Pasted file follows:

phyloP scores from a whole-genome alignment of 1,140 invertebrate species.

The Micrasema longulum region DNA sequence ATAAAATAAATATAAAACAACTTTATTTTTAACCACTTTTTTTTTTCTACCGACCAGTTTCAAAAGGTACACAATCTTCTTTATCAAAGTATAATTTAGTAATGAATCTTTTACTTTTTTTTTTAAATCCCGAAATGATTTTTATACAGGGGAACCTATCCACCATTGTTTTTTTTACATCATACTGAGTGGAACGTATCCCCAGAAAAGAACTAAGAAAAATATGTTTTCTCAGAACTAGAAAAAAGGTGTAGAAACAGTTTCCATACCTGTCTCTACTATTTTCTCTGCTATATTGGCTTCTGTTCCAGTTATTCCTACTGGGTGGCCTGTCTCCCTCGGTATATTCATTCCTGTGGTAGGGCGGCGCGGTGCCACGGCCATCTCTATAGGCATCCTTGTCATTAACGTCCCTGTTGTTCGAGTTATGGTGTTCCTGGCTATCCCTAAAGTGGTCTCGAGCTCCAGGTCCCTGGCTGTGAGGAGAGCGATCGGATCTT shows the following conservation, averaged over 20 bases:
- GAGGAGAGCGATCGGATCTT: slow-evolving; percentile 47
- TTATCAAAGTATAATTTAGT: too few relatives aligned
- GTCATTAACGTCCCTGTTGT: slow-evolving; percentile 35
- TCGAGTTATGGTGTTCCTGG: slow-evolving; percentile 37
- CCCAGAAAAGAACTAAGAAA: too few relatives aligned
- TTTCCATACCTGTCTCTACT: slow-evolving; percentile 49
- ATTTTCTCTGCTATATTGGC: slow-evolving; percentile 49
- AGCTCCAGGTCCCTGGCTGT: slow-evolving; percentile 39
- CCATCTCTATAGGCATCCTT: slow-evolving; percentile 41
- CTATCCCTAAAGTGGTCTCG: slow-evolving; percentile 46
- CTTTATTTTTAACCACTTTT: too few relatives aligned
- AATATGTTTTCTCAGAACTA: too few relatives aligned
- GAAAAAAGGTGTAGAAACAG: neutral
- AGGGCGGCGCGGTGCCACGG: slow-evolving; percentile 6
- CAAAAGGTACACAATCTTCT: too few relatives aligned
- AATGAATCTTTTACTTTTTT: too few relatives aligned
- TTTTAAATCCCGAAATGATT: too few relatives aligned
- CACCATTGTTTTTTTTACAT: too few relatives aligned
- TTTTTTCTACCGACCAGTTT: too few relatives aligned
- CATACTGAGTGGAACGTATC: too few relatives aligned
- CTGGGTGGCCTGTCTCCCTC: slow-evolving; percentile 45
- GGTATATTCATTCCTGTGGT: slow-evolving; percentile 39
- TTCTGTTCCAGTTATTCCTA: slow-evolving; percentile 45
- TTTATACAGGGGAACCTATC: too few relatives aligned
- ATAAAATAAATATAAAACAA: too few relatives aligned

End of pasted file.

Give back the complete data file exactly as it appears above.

phyloP scores from a whole-genome alignment of 1,140 invertebrate species.

The Micrasema longulum region DNA sequence ATAAAATAAATATAAAACAACTTTATTTTTAACCACTTTTTTTTTTCTACCGACCAGTTTCAAAAGGTACACAATCTTCTTTATCAAAGTATAATTTAGTAATGAATCTTTTACTTTTTTTTTTAAATCCCGAAATGATTTTTATACAGGGGAACCTATCCACCATTGTTTTTTTTACATCATACTGAGTGGAACGTATCCCCAGAAAAGAACTAAGAAAAATATGTTTTCTCAGAACTAGAAAAAAGGTGTAGAAACAGTTTCCATACCTGTCTCTACTATTTTCTCTGCTATATTGGCTTCTGTTCCAGTTATTCCTACTGGGTGGCCTGTCTCCCTCGGTATATTCATTCCTGTGGTAGGGCGGCGCGGTGCCACGGCCATCTCTATAGGCATCCTTGTCATTAACGTCCCTGTTGTTCGAGTTATGGTGTTCCTGGCTATCCCTAAAGTGGTCTCGAGCTCCAGGTCCCTGGCTGTGAGGAGAGCGATCGGATCTT shows the following conservation, averaged over 20 bases:
- GAGGAGAGCGATCGGATCTT: slow-evolving; percentile 47
- TTATCAAAGTATAATTTAGT: too few relatives aligned
- GTCATTAACGTCCCTGTTGT: slow-evolving; percentile 35
- TCGAGTTATGGTGTTCCTGG: slow-evolving; percentile 37
- CCCAGAAAAGAACTAAGAAA: too few relatives aligned
- TTTCCATACCTGTCTCTACT: slow-evolving; percentile 49
- ATTTTCTCTGCTATATTGGC: slow-evolving; percentile 49
- AGCTCCAGGTCCCTGGCTGT: slow-evolving; percentile 39
- CCATCTCTATAGGCATCCTT: slow-evolving; percentile 41
- CTATCCCTAAAGTGGTCTCG: slow-evolving; percentile 46
- CTTTATTTTTAACCACTTTT: too few relatives aligned
- AATATGTTTTCTCAGAACTA: too few relatives aligned
- GAAAAAAGGTGTAGAAACAG: neutral
- AGGGCGGCGCGGTGCCACGG: slow-evolving; percentile 6
- CAAAAGGTACACAATCTTCT: too few relatives aligned
- AATGAATCTTTTACTTTTTT: too few relatives aligned
- TTTTAAATCCCGAAATGATT: too few relatives aligned
- CACCATTGTTTTTTTTACAT: too few relatives aligned
- TTTTTTCTACCGACCAGTTT: too few relatives aligned
- CATACTGAGTGGAACGTATC: too few relatives aligned
- CTGGGTGGCCTGTCTCCCTC: slow-evolving; percentile 45
- GGTATATTCATTCCTGTGGT: slow-evolving; percentile 39
- TTCTGTTCCAGTTATTCCTA: slow-evolving; percentile 45
- TTTATACAGGGGAACCTATC: too few relatives aligned
- ATAAAATAAATATAAAACAA: too few relatives aligned